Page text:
ab -c 30 -n 3000 http://www.blinklink.me/b/4XIxfoeF4C0
Concurrency Level: 30
Time taken for tests: 93.802 seconds
Complete requests: 3000
Failed requests: 2137
(Connect: 0, Receive: 0, Length: 2137, Exceptions: 0)
Write errors: 0
Requests per second: 31.98 [#/sec] (mean)
Time per request: 938.024 [ms] (mean)
Time per request: 31.267 [ms] (mean, across all concurrent requests)
Transfer rate: 182.47 [Kbytes/sec] received
Connection Times (ms)
min mean[+/-sd] median max
Connect: 116 165 165.9 122 1276
Processing: 137 771 624.6 625 6827
Waiting: 132 733 595.7 601 6823
Total: 254 936 644.7 789 7062
You're intentionally making it too generic to portray the guy as an asshole, when that's not how things went down. Very politician-like. Yuck.
I'm betting that version 2 will solve this problem.
(Edit: I added another 1000 views by tweeting, so it didn't affect it permanently)
* ab has more results variation between runs
* ab will almost always report lower performance than wrk
* If you have two implementations being benchmarked, A and B and B is always faster than A. wrk will report a greater degree of performance separation between A and B.
"Three Felonies a Day" via https://mailman.stanford.edu/pipermail/liberationtech/2013-J...
It lets you simulate hitting your web server to benchmark the speed. You can do cool things like test concurrent and sequential connections.
> ab - Apache HTTP server benchmarking tool
$ whatis ab
ab (1) - Apache HTTP server benchmarking tool
$ wtf ab
ab: ab (1) - Apache HTTP server benchmarking tool
That said, it's pretty easy to mirror content. In case the link is dead, http://i.imgur.com/KGo7oRH.jpg is what was on the page originally.
Oh, and I found a UI annoyance. On the front page (http://www.blinklink.me/), the blue "Make a BlinkLink" button at the top that says is just a link to blinklink.me. The bottom button (which is a less-noticeable white) actually posts the form. You should probably hide the top button on the front page.
But here, after slapping the die part on the face, people are forcing themselves to post the link on twitter. Very cool!
"Before we allow you in our restaurant or show you a menu, you must give us a positive review on yelp."
Interesting, my reaction was the total opposite of yours - I immediately started to hate the idea - for the same reasons as you stated.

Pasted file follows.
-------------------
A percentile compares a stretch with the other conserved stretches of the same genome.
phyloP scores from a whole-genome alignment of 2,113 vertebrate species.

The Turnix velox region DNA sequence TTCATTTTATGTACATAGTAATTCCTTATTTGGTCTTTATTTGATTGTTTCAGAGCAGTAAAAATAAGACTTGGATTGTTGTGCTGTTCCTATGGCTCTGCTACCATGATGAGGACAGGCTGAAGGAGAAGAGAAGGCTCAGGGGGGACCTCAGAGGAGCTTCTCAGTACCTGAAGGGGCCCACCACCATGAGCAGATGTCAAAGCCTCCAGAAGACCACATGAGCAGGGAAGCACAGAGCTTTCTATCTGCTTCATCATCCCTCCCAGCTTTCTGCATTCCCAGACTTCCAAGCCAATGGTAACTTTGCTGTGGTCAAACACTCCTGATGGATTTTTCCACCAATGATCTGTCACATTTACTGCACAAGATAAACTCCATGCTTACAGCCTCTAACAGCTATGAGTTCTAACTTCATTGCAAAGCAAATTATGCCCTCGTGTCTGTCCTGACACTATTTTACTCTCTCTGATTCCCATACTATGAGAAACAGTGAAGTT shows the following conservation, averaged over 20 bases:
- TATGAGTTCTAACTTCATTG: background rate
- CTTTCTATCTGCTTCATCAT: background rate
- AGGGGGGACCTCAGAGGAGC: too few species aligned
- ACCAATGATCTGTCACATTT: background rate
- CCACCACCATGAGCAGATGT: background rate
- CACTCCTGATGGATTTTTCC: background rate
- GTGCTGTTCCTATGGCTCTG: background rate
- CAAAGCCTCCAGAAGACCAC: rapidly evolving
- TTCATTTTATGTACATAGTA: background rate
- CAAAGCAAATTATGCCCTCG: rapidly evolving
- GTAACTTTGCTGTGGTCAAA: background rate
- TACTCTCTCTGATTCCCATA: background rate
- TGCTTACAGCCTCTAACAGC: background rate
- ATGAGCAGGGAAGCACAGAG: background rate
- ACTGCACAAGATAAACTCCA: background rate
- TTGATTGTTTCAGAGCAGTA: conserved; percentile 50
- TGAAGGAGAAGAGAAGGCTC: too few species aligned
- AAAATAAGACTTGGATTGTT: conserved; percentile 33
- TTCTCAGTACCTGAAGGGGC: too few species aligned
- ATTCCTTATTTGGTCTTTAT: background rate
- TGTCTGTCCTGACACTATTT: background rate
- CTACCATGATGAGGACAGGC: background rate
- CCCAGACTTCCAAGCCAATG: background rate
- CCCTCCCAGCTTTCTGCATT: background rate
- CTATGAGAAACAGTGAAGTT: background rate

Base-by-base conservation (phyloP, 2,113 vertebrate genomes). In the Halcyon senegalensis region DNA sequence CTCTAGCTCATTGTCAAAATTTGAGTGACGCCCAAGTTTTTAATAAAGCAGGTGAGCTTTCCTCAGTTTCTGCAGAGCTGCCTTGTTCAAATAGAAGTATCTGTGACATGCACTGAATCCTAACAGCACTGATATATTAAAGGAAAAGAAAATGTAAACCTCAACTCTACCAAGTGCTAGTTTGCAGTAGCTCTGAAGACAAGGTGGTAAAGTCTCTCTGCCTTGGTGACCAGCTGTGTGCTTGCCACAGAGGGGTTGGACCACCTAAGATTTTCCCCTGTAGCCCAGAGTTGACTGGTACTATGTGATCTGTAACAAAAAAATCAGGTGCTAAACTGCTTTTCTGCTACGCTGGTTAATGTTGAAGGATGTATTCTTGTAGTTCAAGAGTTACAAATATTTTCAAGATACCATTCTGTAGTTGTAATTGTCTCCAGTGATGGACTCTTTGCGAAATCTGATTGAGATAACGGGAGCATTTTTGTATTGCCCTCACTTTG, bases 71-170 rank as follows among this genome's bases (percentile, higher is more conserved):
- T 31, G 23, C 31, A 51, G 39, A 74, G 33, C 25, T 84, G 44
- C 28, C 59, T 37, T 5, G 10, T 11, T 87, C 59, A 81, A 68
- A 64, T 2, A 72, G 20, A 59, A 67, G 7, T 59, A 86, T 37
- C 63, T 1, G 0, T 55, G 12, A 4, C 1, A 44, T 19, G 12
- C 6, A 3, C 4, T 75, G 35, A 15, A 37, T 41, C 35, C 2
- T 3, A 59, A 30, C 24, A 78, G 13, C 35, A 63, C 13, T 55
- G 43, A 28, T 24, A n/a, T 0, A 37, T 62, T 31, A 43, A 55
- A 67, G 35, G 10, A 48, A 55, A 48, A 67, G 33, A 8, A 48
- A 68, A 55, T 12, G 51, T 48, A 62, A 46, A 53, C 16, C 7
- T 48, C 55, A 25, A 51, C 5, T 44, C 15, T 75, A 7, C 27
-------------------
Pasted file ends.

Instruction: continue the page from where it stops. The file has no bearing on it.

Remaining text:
It reminds me in very negative ways of these crappy sharehostera where you are nagged and limited just to extort your money.
WTF? Maybe we won't be free of scummy exploits until the second last person in the world dies and leaves the last person with nobody to exploit, but just because we can't get rid of something doesn't mean we have to praise it, of all things. What's wrong with you?
That you can mirror the content is maybe not even that important from a psychological point of view.
You could make it difficult perhaps by requiring the user follow a path with their mouse, otherwise white noise appears. That way they cannot actually move their cursor to take a screenshot. Maybe do something else to occupy one of their other hands, such as pressing a series of keys. Of course someone else could be standing there ready to push the "print screen" button or use a camera, like you can with Snapchat. Don't forget a time limit.
Any mouse movement or keypresses would blank the page and you'd have to reload it to see the contents again. Of course, there are probably ways to subvert this, but it would stop most people.
My time is too valuable for that kind of absurd bullshit.
I want to pay for what I use; everyone else can do the same.
It's kind of not OK to distribute other people's work when they don't want you to.
>> "before receiving a free gift that doesn't exist"
Presumably if this was done by someone like Coca-Cola you would receive something for sharing the page. The spam problem could be improved by asking them to tweet their own content + link rather than a predefined message. e.g. Tweet your favourite thing about [brand] and get [reward]. And the tweet would be [your message] + link.
These techniques could be used in interesting ways - most people just don't bother.
>> "You want users to visit a promo page, where they're forced to retweet the content before getting access?"
Also if the user is getting something of value I don't see the problem with asking them to do something to get it. They aren't being forced, they are being given a choice. Do this thing and get rewarded. Don't do it and life goes on.
Isn't that what social networks are for these days. They're just junk mail by another name.
Otherwise, love it. Needs a favicon. Get ready for viral growth.
I think this has just been created for giggles, not for any particular reason. Admittedly, it piqued my curiosity!
But the conclusion is that it is easier to click reload twenty times than to tweet a single message.